If your family would like to bring home a tree from a U-cut farm this season, here are some favorites to try:

King County U-cut Christmas Tree farms

  • Mountain Creek Christmas Tree Farm, Snoqualmie.  A tree farm with a view, this longtime area Christmas tree farm is near the base of Mt Si.
  • Trinity Tree Farm, Issaquah. This one is a favorite of many Seattle-area and Eastside families. Mercer Island mom, Kelsey Joyce, says this is the tree farm to go to for the, “Just dropped in Santa’s village,” experience. There are trees, plus a gift shop, mini train rides, and Santa visits. Do expect a crowd on weekends. 
  • Enchanted Winds. This one gets high marks with families who like the, “Out in the woods,” feel you get once you cross a small, wooden bridge. There is also complimentary cider and a small gift shop. 
  • Pfaff’s Christmas Tree Farm, Auburn. Trees are priced by the type rather than the foot here. Santa is available for visits in a cozy house warmed by a woodstove-a nice place to warm up after a tree hunt!

Pierce County U-cut Christmas Tree Farms

  • Red Barn Farm Orting, Puyallup.  A popular choice with young families, this one features a train ride and hot beverages and donuts. It does get crowded, and you won’t want to wait till close to closing. This one is right off 162. The address is Puyallup, but most folks would call it Orting.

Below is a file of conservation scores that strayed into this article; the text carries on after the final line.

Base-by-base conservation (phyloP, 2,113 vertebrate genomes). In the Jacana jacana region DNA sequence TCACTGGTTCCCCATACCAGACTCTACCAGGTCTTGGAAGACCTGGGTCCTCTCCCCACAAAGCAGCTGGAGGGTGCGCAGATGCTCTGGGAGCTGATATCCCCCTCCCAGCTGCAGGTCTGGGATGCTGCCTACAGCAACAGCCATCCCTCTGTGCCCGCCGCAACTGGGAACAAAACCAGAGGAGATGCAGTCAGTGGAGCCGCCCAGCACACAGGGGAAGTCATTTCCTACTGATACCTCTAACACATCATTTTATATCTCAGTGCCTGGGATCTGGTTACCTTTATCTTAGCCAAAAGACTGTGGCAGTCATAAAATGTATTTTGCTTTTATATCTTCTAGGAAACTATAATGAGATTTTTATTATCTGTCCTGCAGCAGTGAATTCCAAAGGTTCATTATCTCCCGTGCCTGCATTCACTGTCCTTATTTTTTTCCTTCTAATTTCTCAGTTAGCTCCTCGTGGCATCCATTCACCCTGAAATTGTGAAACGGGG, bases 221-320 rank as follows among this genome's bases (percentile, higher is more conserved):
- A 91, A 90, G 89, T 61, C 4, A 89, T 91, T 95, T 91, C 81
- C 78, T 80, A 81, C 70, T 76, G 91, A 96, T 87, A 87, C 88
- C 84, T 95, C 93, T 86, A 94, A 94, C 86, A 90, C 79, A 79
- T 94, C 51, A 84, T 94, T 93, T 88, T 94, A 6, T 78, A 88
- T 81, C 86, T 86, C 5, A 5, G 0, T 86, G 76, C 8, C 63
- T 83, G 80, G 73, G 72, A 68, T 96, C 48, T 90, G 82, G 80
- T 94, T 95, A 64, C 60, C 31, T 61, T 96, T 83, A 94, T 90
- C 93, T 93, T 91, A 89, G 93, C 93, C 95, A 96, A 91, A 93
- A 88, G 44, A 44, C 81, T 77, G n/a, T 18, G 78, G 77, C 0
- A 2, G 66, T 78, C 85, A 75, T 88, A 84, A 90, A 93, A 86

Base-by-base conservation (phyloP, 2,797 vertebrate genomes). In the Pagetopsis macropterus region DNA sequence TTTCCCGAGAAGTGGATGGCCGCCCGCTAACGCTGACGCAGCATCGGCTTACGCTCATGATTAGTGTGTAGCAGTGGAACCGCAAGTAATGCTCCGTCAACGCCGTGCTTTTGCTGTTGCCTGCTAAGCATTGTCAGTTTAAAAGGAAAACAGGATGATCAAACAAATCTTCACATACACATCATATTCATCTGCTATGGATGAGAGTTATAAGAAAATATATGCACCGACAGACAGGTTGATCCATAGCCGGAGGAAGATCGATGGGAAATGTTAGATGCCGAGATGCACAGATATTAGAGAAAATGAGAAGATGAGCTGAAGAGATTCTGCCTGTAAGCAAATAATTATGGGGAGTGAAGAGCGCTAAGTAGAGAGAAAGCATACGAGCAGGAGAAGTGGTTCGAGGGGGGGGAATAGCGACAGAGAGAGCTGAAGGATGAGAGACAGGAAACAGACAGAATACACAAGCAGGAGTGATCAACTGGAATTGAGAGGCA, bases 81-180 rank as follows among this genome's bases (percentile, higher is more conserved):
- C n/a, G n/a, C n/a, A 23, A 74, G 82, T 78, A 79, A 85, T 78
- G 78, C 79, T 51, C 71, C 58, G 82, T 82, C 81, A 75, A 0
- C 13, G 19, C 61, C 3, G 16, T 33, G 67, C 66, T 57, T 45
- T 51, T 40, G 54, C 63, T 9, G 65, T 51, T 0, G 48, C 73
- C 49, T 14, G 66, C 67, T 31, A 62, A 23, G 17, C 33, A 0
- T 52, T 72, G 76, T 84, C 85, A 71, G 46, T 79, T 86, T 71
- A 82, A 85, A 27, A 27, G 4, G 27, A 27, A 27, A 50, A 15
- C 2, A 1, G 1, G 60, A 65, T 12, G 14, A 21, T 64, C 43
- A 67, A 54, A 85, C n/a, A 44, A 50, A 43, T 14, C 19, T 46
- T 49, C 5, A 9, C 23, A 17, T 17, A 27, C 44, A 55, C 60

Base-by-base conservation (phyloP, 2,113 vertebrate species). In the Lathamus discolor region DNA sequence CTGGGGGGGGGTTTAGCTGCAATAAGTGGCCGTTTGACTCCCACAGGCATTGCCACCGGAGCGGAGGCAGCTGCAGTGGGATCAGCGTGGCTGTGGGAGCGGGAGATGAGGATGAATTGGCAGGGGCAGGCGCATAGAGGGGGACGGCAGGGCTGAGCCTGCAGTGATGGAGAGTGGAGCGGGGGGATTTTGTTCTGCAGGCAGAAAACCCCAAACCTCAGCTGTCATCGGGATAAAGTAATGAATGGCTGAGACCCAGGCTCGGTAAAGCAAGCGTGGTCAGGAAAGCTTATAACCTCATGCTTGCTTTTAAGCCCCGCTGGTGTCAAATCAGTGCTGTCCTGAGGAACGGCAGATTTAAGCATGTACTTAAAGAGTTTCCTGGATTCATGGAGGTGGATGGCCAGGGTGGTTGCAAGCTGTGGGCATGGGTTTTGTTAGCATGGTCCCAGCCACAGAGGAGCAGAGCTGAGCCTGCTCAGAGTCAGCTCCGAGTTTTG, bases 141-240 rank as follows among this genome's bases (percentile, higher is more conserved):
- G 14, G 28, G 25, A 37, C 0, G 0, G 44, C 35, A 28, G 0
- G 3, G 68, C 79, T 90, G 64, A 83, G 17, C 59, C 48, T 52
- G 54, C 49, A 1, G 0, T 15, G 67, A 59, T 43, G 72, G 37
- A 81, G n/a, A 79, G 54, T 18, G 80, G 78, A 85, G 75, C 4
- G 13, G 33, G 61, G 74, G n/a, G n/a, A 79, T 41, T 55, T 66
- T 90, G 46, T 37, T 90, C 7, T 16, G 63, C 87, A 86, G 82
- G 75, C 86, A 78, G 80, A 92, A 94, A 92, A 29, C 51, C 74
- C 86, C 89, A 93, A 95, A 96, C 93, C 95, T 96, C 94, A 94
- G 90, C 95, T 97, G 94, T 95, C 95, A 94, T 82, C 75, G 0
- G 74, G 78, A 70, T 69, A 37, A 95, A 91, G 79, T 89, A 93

• Snowshoe Farm Orting, Puyallup. Just down the street from the Red Barn. Parents say the prices are reasonable and the service is friendly.

  • Double Four, Tacoma.  Free cider and coffee. You can also purchase concessions or bring your own picnic. This spot offers pre-selection, meaning you can choose and tag your tree in November and wait until up to December 20 to bring it home.  Sumner mom Alex likes that you can do it all yourself here or get as much help as you need.